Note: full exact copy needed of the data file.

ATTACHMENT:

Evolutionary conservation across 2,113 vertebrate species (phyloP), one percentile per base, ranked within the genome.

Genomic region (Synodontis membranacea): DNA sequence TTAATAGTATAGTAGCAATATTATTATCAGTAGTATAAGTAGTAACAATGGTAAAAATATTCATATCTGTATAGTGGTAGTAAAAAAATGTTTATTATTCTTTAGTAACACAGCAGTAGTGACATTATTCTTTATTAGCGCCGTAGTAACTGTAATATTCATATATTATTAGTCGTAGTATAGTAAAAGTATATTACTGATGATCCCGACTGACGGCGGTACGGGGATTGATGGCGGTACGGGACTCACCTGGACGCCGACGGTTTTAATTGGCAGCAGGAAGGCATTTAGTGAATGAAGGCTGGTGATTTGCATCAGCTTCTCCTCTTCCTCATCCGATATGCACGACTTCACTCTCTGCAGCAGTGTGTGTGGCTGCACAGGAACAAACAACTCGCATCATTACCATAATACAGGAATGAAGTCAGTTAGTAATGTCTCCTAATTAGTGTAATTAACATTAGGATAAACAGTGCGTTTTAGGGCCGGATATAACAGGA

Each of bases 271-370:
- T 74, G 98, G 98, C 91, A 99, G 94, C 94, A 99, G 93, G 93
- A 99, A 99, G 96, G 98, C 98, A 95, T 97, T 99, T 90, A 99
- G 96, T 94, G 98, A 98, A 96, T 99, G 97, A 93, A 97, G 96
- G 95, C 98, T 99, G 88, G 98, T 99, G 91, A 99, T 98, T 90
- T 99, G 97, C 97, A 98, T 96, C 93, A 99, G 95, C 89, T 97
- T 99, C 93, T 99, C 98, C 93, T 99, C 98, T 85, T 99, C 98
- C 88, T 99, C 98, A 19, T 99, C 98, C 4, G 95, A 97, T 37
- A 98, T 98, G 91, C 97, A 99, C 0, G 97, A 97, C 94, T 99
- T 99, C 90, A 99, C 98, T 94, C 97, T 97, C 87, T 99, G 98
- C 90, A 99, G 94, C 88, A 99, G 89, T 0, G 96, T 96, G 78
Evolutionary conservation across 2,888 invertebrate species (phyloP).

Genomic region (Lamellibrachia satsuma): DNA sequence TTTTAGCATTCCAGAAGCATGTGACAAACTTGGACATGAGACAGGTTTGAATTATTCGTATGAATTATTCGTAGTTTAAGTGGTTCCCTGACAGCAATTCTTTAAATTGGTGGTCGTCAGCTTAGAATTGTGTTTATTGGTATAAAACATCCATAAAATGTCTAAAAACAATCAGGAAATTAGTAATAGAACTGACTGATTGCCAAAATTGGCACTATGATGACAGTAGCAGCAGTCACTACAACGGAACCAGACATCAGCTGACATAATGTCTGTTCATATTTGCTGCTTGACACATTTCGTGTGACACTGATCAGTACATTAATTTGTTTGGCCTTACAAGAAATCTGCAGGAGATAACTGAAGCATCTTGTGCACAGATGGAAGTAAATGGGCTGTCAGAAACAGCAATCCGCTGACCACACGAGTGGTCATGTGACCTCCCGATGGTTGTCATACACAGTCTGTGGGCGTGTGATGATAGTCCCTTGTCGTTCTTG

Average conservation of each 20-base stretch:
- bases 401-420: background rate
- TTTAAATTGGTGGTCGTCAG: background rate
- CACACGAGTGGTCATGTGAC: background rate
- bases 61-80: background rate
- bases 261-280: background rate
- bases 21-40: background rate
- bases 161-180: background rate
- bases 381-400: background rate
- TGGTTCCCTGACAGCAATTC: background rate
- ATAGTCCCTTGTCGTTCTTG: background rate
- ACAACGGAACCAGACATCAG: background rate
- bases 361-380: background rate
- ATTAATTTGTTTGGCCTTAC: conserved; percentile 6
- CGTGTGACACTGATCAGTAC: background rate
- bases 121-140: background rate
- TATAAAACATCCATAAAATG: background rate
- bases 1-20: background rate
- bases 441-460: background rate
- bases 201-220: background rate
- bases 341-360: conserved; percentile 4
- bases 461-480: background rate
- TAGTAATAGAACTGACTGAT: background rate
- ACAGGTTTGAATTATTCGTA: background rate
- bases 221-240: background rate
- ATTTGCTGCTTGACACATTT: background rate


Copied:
Evolutionary conservation across 2,113 vertebrate species (phyloP), one percentile per base, ranked within the genome.

Genomic region (Synodontis membranacea): DNA sequence TTAATAGTATAGTAGCAATATTATTATCAGTAGTATAAGTAGTAACAATGGTAAAAATATTCATATCTGTATAGTGGTAGTAAAAAAATGTTTATTATTCTTTAGTAACACAGCAGTAGTGACATTATTCTTTATTAGCGCCGTAGTAACTGTAATATTCATATATTATTAGTCGTAGTATAGTAAAAGTATATTACTGATGATCCCGACTGACGGCGGTACGGGGATTGATGGCGGTACGGGACTCACCTGGACGCCGACGGTTTTAATTGGCAGCAGGAAGGCATTTAGTGAATGAAGGCTGGTGATTTGCATCAGCTTCTCCTCTTCCTCATCCGATATGCACGACTTCACTCTCTGCAGCAGTGTGTGTGGCTGCACAGGAACAAACAACTCGCATCATTACCATAATACAGGAATGAAGTCAGTTAGTAATGTCTCCTAATTAGTGTAATTAACATTAGGATAAACAGTGCGTTTTAGGGCCGGATATAACAGGA

Each of bases 271-370:
- T 74, G 98, G 98, C 91, A 99, G 94, C 94, A 99, G 93, G 93
- A 99, A 99, G 96, G 98, C 98, A 95, T 97, T 99, T 90, A 99
- G 96, T 94, G 98, A 98, A 96, T 99, G 97, A 93, A 97, G 96
- G 95, C 98, T 99, G 88, G 98, T 99, G 91, A 99, T 98, T 90
- T 99, G 97, C 97, A 98, T 96, C 93, A 99, G 95, C 89, T 97
- T 99, C 93, T 99, C 98, C 93, T 99, C 98, T 85, T 99, C 98
- C 88, T 99, C 98, A 19, T 99, C 98, C 4, G 95, A 97, T 37
- A 98, T 98, G 91, C 97, A 99, C 0, G 97, A 97, C 94, T 99
- T 99, C 90, A 99, C 98, T 94, C 97, T 97, C 87, T 99, G 98
- C 90, A 99, G 94, C 88, A 99, G 89, T 0, G 96, T 96, G 78
Evolutionary conservation across 2,888 invertebrate species (phyloP).

Genomic region (Lamellibrachia satsuma): DNA sequence TTTTAGCATTCCAGAAGCATGTGACAAACTTGGACATGAGACAGGTTTGAATTATTCGTATGAATTATTCGTAGTTTAAGTGGTTCCCTGACAGCAATTCTTTAAATTGGTGGTCGTCAGCTTAGAATTGTGTTTATTGGTATAAAACATCCATAAAATGTCTAAAAACAATCAGGAAATTAGTAATAGAACTGACTGATTGCCAAAATTGGCACTATGATGACAGTAGCAGCAGTCACTACAACGGAACCAGACATCAGCTGACATAATGTCTGTTCATATTTGCTGCTTGACACATTTCGTGTGACACTGATCAGTACATTAATTTGTTTGGCCTTACAAGAAATCTGCAGGAGATAACTGAAGCATCTTGTGCACAGATGGAAGTAAATGGGCTGTCAGAAACAGCAATCCGCTGACCACACGAGTGGTCATGTGACCTCCCGATGGTTGTCATACACAGTCTGTGGGCGTGTGATGATAGTCCCTTGTCGTTCTTG

Average conservation of each 20-base stretch:
- bases 401-420: background rate
- TTTAAATTGGTGGTCGTCAG: background rate
- CACACGAGTGGTCATGTGAC: background rate
- bases 61-80: background rate
- bases 261-280: background rate
- bases 21-40: background rate
- bases 161-180: background rate
- bases 381-400: background rate
- TGGTTCCCTGACAGCAATTC: background rate
- ATAGTCCCTTGTCGTTCTTG: background rate
- ACAACGGAACCAGACATCAG: background rate
- bases 361-380: background rate
- ATTAATTTGTTTGGCCTTAC: conserved; percentile 6
- CGTGTGACACTGATCAGTAC: background rate
- bases 121-140: background rate
- TATAAAACATCCATAAAATG: background rate
- bases 1-20: background rate
- bases 441-460: background rate
- bases 201-220: background rate
- bases 341-360: conserved; percentile 4
- bases 461-480: background rate
- TAGTAATAGAACTGACTGAT: background rate
- ACAGGTTTGAATTATTCGTA: background rate
- bases 221-240: background rate
- ATTTGCTGCTTGACACATTT: background rate